As with many U.S. contemporary relationships, the US-Pakistan relationship is one that developed during the Cold War; oh yes, the time period of the Bay of Pigs; Iran-Contra; the Cuban Missile Crisis; the failed coup in Chile, then the successful coup in Chile in 1973, for example. Another common theme: “The United States initially poured money and arms into Pakistan in the hope of building a major fighting force that could assist in defending Asia against communism,” writes Haqqani. Pakistan has also assisted the U.S. in its “war against terrorism” since 2001; albeit in a “half-hearted” way. The author, and former political prisoner of the Sharif government (1997-1999), writes that “radical Islam, Pakistan’s military, and US-Pakistan relations” have thoroughly transformed Pakistan’s trajectory. US-Pakistan are allies but “not friends” and he says both countries have divergent and separate interests. Also: This relationship “is a tale of exaggerated expectations, broken promises, and disastrous misunderstandings.”

The Nation-State of Pakistan is Only 70 Years Old: From 1947-onward
I intend to focus on the 21st century in my studies but Haqqani provides interesting details about the creation – a partition of British India into a Hindu state and a Muslim state – and evolution of the state of Pakistan. After the Indian partition of 1947, the Muslims of the Indian subcontinent were divided into thirds with one-third remaining in India; another third becoming Pakistan; and the last third which would eventually live in what is now Bangladesh, created in 1971. Muhammad Ali Jinnah, the founder of Pakistan, “expect[ed]” that the US would “build its economy and military in return for Pakistan mobilizing Muslim nations against the Soviet Union.” After WWII, American officials supported Indian independence from Britain but thought that dividing the subcontinent more by separating the Muslims and Hindus “opened the doors for perennial conflict.” American had no appetite for “conjuring a new Asian country based on religion,” observed historian Stanley Wolpert, writes Haqqani. Jinnah was persistent and he didn’t trust that 100 million Muslims would be adequately protected in India. “The original demand was for multiple independent state of Muslim-majority provinces of India,” reveals Haqqani.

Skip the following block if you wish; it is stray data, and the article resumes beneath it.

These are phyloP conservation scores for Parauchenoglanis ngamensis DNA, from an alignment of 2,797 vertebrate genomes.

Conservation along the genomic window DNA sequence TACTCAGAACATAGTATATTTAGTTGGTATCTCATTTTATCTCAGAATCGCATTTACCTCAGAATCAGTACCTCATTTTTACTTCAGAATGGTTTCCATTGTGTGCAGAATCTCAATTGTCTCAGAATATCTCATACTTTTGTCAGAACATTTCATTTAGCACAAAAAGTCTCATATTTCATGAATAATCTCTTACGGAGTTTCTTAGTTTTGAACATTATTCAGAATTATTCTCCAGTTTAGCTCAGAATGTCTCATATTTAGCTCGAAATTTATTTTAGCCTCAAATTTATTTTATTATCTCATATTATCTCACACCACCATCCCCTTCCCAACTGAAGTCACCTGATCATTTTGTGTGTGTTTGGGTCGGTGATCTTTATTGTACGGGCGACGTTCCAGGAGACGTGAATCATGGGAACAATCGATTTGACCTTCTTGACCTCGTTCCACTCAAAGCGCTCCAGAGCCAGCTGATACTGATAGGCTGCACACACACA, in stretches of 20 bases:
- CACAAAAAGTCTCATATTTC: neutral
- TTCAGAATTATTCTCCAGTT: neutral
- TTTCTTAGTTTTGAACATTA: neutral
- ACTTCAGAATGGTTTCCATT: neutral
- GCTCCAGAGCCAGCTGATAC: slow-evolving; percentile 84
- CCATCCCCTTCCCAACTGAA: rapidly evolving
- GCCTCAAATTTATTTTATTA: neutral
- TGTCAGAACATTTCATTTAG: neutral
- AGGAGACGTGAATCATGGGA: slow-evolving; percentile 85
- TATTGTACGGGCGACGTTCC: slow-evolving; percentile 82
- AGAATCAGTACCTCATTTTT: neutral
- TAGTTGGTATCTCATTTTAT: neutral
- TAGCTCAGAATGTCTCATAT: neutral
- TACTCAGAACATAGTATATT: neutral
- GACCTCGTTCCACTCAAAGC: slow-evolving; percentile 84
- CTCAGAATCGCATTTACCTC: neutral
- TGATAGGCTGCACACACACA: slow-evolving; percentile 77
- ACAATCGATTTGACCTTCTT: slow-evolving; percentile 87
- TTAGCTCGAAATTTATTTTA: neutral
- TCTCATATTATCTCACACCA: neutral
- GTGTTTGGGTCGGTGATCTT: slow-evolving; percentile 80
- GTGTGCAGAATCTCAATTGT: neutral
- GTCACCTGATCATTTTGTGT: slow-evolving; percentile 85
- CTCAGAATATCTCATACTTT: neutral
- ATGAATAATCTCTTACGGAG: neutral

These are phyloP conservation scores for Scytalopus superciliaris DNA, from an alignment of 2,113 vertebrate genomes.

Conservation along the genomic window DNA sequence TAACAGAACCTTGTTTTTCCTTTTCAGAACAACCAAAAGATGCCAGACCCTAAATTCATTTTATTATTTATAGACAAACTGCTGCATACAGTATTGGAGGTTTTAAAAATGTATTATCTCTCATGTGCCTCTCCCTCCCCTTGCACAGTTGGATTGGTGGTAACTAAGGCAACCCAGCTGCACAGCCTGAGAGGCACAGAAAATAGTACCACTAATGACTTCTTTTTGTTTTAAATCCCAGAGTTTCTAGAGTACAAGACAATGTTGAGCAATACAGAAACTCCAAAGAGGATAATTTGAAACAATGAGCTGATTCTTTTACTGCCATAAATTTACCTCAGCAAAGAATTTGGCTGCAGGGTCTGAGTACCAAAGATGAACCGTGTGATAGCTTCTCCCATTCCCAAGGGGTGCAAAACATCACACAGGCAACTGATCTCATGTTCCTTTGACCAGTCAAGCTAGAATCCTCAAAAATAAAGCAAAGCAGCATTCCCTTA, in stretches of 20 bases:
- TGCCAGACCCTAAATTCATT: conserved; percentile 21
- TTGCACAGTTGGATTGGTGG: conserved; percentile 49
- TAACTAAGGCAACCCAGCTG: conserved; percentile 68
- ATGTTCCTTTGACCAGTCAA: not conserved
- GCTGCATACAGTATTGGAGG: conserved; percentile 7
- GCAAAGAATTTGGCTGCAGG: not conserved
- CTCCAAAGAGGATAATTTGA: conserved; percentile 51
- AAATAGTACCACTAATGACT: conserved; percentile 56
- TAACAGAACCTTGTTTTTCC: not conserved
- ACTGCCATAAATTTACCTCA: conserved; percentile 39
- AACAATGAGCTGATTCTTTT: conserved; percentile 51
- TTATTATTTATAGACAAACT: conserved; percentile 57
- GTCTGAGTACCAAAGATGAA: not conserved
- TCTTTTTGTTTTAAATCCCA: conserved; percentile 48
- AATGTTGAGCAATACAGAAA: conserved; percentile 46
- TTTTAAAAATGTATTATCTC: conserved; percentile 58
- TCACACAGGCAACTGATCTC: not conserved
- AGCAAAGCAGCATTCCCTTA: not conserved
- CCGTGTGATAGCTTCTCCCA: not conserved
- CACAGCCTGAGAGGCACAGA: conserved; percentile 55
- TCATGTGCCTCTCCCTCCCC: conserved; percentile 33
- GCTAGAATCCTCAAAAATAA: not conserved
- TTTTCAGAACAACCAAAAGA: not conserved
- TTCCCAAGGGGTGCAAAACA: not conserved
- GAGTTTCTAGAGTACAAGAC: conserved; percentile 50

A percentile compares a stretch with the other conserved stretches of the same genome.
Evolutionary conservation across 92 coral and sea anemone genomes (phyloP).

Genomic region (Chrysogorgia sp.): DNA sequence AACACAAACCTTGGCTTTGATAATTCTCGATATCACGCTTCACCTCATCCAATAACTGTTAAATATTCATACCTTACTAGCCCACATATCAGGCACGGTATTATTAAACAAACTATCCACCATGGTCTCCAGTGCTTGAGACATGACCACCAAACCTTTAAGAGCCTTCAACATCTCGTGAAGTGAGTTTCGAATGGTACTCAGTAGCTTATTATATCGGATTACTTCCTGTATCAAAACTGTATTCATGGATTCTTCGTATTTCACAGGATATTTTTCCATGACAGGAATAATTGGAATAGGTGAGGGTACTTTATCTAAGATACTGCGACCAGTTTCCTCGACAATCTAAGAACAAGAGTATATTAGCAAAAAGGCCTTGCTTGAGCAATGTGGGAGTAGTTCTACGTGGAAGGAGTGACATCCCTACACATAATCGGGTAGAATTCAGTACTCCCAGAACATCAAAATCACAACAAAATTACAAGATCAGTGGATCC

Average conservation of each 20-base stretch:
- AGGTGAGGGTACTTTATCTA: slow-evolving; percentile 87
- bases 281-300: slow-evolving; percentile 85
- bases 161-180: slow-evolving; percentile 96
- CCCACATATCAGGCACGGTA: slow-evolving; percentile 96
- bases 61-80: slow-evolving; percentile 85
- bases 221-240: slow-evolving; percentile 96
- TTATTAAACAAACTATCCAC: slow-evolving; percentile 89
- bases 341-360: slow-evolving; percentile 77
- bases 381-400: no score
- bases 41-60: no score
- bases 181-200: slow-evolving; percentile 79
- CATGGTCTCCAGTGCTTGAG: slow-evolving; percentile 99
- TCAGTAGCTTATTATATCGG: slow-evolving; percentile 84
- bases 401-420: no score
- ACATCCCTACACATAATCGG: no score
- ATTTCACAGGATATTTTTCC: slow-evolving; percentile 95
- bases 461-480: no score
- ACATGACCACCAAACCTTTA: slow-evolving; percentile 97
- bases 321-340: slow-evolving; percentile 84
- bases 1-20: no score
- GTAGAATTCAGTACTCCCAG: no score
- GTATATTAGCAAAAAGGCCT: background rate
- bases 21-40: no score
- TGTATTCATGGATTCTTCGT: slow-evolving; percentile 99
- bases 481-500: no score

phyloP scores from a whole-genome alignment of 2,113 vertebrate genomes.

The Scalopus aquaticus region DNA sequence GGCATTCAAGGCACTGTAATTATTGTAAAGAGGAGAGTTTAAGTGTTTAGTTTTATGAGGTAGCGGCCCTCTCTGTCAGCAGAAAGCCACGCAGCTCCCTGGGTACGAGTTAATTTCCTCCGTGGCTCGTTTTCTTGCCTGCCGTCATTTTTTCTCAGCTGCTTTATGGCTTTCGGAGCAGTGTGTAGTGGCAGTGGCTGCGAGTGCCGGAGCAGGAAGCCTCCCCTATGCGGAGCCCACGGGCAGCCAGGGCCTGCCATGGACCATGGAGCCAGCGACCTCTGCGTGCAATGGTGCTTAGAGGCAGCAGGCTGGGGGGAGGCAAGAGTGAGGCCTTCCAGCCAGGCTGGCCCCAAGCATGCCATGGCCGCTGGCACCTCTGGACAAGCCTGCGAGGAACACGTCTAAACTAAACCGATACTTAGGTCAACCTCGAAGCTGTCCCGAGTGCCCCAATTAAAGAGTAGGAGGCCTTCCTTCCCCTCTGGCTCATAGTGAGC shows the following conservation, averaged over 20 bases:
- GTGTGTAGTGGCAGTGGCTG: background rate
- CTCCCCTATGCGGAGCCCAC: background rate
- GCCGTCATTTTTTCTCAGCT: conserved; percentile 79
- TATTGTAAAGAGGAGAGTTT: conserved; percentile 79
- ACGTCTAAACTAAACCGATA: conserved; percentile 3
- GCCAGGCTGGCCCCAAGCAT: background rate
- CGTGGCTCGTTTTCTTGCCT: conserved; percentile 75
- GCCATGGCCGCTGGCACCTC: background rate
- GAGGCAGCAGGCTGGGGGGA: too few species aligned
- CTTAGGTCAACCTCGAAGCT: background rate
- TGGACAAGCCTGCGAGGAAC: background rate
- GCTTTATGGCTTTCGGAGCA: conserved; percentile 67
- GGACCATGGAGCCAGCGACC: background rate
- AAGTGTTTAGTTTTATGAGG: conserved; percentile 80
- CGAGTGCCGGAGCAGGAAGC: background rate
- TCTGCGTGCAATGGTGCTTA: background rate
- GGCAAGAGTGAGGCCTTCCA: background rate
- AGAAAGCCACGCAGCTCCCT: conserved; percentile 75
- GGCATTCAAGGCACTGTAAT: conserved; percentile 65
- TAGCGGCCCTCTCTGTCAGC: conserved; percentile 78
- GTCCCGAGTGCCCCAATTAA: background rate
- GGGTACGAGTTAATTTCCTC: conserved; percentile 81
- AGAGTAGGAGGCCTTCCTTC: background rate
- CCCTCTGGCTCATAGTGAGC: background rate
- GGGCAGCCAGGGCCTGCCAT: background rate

Although Jinnah envisioned  a separate state for Muslims in South East Asia, including in his vision was a secular state: “In course of time Hindus would cease to be Hindus and Muslims would cease to be Muslims, in the political sense as citizens of the State,” he said in a speech. However, after Jinnah’s death in September 1948 from tuberculosis, in a reprint of this speech “the government republished [it] but excised” the aforementioned part of his secular state dreams. The Muslim populace now had dreams of their own for this state, for this state to be an Islamic one.